Monday, February 20, 2012

Film #147: BOOGIE NIGHTS

Even though it has an immense cult following, BOOGIE NIGHTS is one of those films I love in spite of my better judgment. But I have affection for it just the same.


I can recall gendering at the beautiful one-sheet for Paul Thomas Anderson's breakthrough movie months before it was released in the fall of 1997. I marveled at its huge cast, and was excited about the subject matter--a trip through the Los Angeles porn industry of the late 70s/early 80s. I didn’t know who Anderson was at that time, having not seen his first feature, the small-time con film HARD EIGHT, but that would soon change. The BOOGIE NIGHTS poster, though, with its intricate photo collage of characters from the film, promised an epic portrayal unlike anything ever attempted. I was extremely thrilled about seeing it.


In it, we follow its naïve central character, Eddie Adams (Mark Wahlberg, in his first really notable lead role), as he's ensnared into a makeshift family of porn mavens. As he’s performing tricks on the side at his busboy job at an L.A. nightspot, he’s spotted by the patriarchal porn auteur Jack Horner (Burt Reynolds, in one of the best roles of his career). Impressed by his entire...um...package, Horner invites Eddie into the porn fold, and there his triumphs and troubles begin.


Eddie’s eventual transformation into the XXX-star Dirk Diggler is followed in great detail, but this story is really a kind of connective tissue for all the many other tales the film has to offer: Julianne Moore is a top-tier porn actress battling the courts and her ex-husband over custody of their son while using Horner’s coterie of performers as sort of stand-in children; William H. Macy is a meek assistant director struggling with his wife’s brazen infidelity; John C. Reilly is an amiable second-string performer (with a penchant for magic tricks) who’s attempting to forge a stronger identity for himself; Don Cheadle is another beaten-down porn star who’s finding difficulty breaking into the world of legitimate business; Heather Graham is the sexy but largely innocent Rollergirl, searching for the family she can’t find at home.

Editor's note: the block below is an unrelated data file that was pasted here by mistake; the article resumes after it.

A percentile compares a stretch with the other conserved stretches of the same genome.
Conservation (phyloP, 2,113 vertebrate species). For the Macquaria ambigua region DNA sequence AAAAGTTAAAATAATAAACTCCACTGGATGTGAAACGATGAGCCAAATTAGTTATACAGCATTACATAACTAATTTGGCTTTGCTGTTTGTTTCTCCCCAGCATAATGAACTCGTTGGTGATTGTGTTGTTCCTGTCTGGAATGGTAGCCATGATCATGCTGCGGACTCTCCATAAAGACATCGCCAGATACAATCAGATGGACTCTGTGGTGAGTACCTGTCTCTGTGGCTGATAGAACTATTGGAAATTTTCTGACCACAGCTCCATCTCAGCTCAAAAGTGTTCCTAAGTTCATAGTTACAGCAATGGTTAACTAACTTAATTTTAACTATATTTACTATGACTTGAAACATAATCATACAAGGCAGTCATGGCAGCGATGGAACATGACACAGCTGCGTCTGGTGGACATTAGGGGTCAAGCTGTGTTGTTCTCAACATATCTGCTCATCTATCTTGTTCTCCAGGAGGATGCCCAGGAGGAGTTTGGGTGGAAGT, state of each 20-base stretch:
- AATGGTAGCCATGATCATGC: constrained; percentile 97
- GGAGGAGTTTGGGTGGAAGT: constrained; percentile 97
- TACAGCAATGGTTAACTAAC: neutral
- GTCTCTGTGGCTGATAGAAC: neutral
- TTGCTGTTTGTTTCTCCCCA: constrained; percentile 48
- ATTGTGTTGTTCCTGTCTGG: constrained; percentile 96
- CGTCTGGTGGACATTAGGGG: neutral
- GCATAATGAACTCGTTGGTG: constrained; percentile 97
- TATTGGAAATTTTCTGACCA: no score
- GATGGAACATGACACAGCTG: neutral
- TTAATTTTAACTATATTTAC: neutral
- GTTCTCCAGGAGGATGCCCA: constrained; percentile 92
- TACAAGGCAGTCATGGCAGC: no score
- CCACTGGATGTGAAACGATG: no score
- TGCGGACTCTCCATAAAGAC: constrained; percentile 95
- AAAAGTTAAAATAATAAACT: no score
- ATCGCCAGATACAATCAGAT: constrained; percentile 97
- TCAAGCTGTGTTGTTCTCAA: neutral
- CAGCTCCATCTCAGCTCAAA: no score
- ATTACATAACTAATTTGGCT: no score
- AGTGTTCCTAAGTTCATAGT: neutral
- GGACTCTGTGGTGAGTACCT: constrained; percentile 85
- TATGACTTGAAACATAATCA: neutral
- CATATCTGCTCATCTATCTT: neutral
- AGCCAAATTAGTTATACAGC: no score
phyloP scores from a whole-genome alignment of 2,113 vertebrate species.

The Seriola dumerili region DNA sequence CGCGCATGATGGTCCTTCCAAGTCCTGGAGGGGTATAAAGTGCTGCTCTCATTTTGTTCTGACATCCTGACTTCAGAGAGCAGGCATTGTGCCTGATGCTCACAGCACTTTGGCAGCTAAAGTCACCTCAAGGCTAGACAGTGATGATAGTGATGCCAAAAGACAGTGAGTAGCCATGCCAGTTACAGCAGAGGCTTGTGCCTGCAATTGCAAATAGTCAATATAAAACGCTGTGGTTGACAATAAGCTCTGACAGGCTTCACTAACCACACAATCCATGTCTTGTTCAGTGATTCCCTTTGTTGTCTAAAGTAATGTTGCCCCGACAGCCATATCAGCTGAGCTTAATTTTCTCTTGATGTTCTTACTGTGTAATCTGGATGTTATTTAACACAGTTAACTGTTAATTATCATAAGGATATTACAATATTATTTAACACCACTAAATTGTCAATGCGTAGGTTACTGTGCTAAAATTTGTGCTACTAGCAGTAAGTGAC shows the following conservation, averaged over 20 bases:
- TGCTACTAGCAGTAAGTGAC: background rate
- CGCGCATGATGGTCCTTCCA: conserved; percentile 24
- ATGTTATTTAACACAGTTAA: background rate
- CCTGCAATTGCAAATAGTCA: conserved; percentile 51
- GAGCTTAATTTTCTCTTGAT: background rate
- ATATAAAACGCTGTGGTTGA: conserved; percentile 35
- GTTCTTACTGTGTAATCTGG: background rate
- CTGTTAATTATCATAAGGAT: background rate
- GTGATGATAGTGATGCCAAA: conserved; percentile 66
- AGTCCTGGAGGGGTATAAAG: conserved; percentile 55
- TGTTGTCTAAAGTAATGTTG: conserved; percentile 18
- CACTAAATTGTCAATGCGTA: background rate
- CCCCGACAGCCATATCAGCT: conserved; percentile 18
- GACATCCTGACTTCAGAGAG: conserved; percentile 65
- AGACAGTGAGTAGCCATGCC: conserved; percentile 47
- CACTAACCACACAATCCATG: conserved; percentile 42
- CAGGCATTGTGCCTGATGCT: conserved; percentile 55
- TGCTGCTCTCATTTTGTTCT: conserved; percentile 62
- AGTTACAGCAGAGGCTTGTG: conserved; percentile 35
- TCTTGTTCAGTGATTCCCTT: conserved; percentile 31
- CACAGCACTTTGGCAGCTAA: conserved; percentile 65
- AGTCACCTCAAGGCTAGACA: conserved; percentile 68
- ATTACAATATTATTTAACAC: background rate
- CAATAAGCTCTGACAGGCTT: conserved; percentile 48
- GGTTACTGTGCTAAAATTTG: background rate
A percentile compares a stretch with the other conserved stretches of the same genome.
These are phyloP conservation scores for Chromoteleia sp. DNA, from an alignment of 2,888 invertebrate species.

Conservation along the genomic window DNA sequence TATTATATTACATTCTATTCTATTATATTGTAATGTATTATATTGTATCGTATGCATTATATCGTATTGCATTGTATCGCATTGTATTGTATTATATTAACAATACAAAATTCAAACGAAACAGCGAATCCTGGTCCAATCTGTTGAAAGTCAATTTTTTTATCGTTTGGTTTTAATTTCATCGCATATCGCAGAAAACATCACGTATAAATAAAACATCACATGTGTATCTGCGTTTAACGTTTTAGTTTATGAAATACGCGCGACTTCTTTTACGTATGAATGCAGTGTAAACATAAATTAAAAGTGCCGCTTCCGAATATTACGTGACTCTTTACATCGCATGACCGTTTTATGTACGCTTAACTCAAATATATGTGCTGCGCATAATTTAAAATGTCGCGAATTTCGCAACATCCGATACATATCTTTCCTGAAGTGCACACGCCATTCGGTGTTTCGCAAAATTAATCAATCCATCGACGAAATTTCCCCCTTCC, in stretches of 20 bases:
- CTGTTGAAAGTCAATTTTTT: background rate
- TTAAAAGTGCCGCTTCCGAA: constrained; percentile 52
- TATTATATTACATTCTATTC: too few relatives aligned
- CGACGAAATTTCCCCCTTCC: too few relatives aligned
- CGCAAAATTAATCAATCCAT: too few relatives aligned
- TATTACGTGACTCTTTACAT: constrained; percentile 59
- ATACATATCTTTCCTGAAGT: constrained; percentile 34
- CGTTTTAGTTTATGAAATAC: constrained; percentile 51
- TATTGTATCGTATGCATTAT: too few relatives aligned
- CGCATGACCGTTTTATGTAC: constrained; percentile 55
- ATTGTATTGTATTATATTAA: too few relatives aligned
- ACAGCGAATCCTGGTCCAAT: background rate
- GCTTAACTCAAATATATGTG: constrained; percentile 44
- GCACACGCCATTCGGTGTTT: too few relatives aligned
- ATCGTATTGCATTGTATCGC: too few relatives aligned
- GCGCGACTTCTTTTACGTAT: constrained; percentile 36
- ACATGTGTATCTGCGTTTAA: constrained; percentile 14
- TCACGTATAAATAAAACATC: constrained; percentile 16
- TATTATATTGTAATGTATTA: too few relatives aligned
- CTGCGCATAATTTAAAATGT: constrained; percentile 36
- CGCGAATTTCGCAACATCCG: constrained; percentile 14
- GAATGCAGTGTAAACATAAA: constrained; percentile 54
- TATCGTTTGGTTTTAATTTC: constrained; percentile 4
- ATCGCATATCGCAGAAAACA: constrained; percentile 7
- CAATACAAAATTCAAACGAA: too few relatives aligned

And Horner himself is battling pressures to convert to video rather than film--an idea he finds abhorrent (this is especially poignant now, seeing as how 35mm is dying right before our eyes). Throw into this mix Philip Seymour Hoffman as a schlubby sound guy, Luis Guzman as an enthusiastic outsider, Robert Ridgely as a troubled producer (he has a great scene at his downfall, and the movie is dedicated to him, as he died soon after production), Philip Baker Hall as an imposing moneyman (you have to love Anderson for resurrecting Hall's career), and Ricky Jay as Horner’s loyal photographer/editor, and you can get a sense of this film’s monumental ambition.


I still find many moments in BOOGIE NIGHTS to be quite wonderful. The widescreen cinematography, by Anderson regular Robert Elswit (who would go on to win an Oscar for his work on Anderson’s THERE WILL BE BLOOD) is always vibrant and inventive, as is the diverse 70s-era source music score (which pairs nicely with a sad circus-flavored underscore by Michael Penn). Anderson’s writes dialogue for dumb people particularly brilliantly, so there’s always funny conversation ensuing. The period detail in the garish art direction (by Bob Ziembicki) and costume design (by Mark Bridges, who's gone on to do THE FIGHTER and THE ARTIST) are spot-on. I love seeing Burt Reynolds tearing into a meaty role for possibly the last time, and Julianne Moore is beautifully histrionic here, as she would be in Anderson’s MAGNOLIA as well (both she and Reynolds received supporting player Oscar nominations). As always, I find John C. Reilly to be a hoot as Reed Rothschild, and Phillip Seymour Hoffman is sweetly doofy as the crewman who gets a crush on Eddie (his tortured confession of this to the unsuspecting Wahlberg is, I think, the movie’s most shattering scene).


But I also find that many parts don’t work: William H. Macy is a shamelessly barely-sketched punching bag of a character; Don Cheadle’s story fails to make a deep impression (note: any time you see a character in a white suit, you can bet that thing’s gonna be covered in blood by the end of the scene); and Graham’s Rollergirl, while extremely cute, also seems thinly-written. It feels like Anderson just has too much movie here for 2½ hours to hold (BOOGIE NIGHTS would have been a much better TV series). Also, the film owes a bit too much to the GOODFELLAS style of soaring-then-crashing storytelling (with the onslaught of the 80s being the rather too-obvious turning point, though thankfully the AIDS virus doesn't even make a cameo appearance).